TAMPA, Fla. (AP) — Tampa Bay’s postseason hopes have slipped away during a four-game losing streak that’s also raised questions about whether Josh Freeman is the Buccaneers’ quarterback of the future.
The fourth-year pro is closing in on becoming the first 4,000-yard passer in franchise history. Still, his inconsistency has created concerns about whether there is a limit to how good the Bucs can become with Freeman running an offense that sputtered again during a mistake-filled 41-0 loss to New Orleans.
Article continues below ...
The current skid ensures Tampa Bay (6-8) will miss the playoffs for the fifth straight year, yet Freeman said Monday there’s still plenty to play for in the final two games of the team’s first season under coach Greg Schiano.
The Bucs host St. Louis on Sunday, then finish at Atlanta.
“After every game we talk about just sticking together as a team,” said Freeman, who threw four interceptions and also lost a fumble in his worst performance of the year against the Saints.
“You hate to see it come down to a game like that, but I think this is going to be a great time for our team to come together. We had a rough one. We dropped the ball, but now how do we respond to adversity? … It’s times like these when you really forge the nucleus of your team.”
Before Sunday, the Bucs had not lost a game by more than eight points. Schiano gave players Monday off in hopes that an extra day away from the practice field will help them get refocused for the Rams.
“I think our team is disappointed in what we did,” Schiano said, explaining the decision to give the players the day following a game off for the first time all year.
“Thirteen games, every one of them either we won or it came down to a one possession game where we could have won if we had a possession to do it. That’s competitive football,” the coach added. “And then we go out and throw our first clunker. … But the sky’s not falling. We’ve got a lot of good young players. We have some experienced really good players. We threw a clunker. Now, we’ve got to get over it.”
Freeman, who has one season remaining on a five-year contract that will pay him $8.43 million in 2013, said the remaining two weeks are about getting better.
He vowed to clean up the mistakes he made against the Saints, miscues he attributed mostly to some “miscommunication” between him and his receivers.
“I’ve got to communicate better, I’ve got to make sure everybody’s on the same page, make sure everybody’s doing exactly what they need to do,” Freeman said, adding that he’s also committed to making sure the team’s preparation and effort doesn’t suffer now that Tampa Bay is out of playoff contention.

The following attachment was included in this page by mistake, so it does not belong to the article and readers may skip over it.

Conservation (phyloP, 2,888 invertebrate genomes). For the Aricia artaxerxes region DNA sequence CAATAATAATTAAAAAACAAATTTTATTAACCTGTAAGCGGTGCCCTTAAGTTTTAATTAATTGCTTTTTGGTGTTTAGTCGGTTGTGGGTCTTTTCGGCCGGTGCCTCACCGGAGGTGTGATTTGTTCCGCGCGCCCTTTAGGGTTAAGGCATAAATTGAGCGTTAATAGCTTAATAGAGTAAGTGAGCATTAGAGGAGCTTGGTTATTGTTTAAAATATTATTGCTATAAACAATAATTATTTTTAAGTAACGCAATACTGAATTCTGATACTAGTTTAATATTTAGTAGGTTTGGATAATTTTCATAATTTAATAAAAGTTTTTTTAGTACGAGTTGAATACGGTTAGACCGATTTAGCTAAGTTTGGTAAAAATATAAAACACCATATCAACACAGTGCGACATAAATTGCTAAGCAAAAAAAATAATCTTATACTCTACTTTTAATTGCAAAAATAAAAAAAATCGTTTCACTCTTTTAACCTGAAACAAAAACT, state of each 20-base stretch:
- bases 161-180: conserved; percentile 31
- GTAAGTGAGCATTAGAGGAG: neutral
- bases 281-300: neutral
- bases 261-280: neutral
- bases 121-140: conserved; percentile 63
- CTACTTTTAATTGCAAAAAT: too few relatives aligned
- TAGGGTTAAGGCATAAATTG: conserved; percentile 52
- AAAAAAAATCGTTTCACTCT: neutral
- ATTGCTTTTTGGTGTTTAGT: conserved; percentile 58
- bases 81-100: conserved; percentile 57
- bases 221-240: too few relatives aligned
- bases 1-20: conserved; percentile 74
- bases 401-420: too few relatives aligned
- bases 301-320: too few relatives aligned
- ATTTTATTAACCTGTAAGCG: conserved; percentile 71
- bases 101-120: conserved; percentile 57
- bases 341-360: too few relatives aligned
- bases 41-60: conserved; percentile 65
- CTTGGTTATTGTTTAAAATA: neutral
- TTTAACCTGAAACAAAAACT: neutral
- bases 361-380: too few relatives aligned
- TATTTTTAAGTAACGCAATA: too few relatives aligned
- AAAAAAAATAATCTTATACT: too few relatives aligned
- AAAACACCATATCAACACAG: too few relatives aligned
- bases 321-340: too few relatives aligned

“As a quarterback that’s what I do every day. Everybody has their own style of leadership, but to the best of my ability I try to convey the message of do your job, sacrifice for your brothers,” Freeman said.
“Even late in the game, guys were still trying to do everything they could to get something going. It says a lot about the character of the guys on our team. Even when the game’s out of hand and things aren’t going great, guys are still giving effort,” Freeman added. “There’s no quit in this team. As the quarterback, as the captain, as a leader, it’s great to see that. It makes it that much easier to motivate guys and lead.”
Schiano reiterated that while Freeman can play better than he has the past month, he’s not concerned about his young quarterback, who’s completed just 54.8 percent of his passes for 3,471 yards, 25 touchdowns and 12 interceptions.
Two years ago, Freeman led the Bucs to 10 wins in his first full season as a starter, throwing for 25 TDs against six interceptions and narrowly missing the playoffs.
The 24-year-old took a step back in 2011, throwing for 16 TDs and 22 interceptions en route to a 4-12 record that included a 10-game losing streak to end the season.
“If Josh Freeman wasn’t coming in and just spending all kinds of time, and I wasn’t getting texts … asking questions at 10 o’clock at night about coverages and things like that, then yeah I’d have reason to be concerned,” Schiano said.
“But I know everybody goes through better times and lesser times. I also know that those who persevere, those who work and tend to their knitting, are going to be fine,” the coach added. “Josh is tending to his knitting, so we’re going to be fine. Just collectively we’ve got to fight our way out.”